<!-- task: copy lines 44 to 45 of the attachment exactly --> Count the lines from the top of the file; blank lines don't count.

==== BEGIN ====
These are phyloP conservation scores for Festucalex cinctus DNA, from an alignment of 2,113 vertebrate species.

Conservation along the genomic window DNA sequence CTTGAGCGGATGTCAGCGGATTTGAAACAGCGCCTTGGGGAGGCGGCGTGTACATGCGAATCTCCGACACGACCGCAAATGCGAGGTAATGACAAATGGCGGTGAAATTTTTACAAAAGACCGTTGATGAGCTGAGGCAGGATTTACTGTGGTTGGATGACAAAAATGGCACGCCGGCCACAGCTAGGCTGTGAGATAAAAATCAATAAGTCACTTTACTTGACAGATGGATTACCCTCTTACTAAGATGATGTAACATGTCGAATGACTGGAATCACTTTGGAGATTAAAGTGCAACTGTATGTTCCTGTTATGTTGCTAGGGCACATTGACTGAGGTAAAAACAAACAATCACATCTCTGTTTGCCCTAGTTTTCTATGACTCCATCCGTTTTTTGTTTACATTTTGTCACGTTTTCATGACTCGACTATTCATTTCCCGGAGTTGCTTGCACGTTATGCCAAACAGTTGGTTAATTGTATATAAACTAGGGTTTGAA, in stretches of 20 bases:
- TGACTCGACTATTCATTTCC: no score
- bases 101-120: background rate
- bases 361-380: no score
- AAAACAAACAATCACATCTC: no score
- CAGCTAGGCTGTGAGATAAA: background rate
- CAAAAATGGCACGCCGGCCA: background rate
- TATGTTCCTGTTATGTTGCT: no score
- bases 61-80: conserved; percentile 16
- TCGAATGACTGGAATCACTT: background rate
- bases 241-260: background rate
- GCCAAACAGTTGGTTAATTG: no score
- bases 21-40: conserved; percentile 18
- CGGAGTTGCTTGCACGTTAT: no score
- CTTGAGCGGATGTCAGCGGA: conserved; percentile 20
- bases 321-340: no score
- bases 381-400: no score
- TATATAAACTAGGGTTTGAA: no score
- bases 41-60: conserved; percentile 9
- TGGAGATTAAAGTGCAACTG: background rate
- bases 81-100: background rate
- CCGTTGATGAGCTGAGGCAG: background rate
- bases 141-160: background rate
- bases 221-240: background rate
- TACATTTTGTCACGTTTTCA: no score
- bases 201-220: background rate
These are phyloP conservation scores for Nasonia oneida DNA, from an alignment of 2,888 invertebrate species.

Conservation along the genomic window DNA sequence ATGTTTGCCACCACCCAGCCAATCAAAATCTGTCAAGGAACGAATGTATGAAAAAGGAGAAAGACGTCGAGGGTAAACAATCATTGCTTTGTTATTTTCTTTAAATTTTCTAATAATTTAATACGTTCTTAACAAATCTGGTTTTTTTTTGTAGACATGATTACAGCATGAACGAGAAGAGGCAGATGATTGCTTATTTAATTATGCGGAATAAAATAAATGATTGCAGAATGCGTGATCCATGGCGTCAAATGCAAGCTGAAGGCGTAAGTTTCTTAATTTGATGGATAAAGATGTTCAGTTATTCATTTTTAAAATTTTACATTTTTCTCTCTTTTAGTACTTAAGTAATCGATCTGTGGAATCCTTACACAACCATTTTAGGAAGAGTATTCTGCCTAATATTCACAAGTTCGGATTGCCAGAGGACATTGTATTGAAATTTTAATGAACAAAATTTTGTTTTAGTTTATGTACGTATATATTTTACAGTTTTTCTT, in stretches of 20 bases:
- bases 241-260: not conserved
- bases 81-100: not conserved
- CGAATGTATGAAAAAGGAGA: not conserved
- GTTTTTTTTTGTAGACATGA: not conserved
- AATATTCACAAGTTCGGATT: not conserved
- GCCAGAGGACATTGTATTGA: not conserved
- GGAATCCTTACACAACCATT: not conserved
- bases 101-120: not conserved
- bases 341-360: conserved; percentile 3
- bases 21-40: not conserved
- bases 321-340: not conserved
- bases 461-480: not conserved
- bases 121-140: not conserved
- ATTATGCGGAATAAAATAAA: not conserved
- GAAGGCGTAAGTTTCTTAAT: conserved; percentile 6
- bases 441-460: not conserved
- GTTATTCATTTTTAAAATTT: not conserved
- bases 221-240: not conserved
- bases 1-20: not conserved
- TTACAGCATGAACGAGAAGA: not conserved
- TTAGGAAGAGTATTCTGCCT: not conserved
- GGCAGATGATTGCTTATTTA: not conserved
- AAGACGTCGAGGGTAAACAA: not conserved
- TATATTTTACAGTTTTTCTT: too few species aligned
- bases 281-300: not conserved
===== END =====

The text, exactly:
- GAAGGCGTAAGTTTCTTAAT: conserved; percentile 6
- bases 441-460: not conserved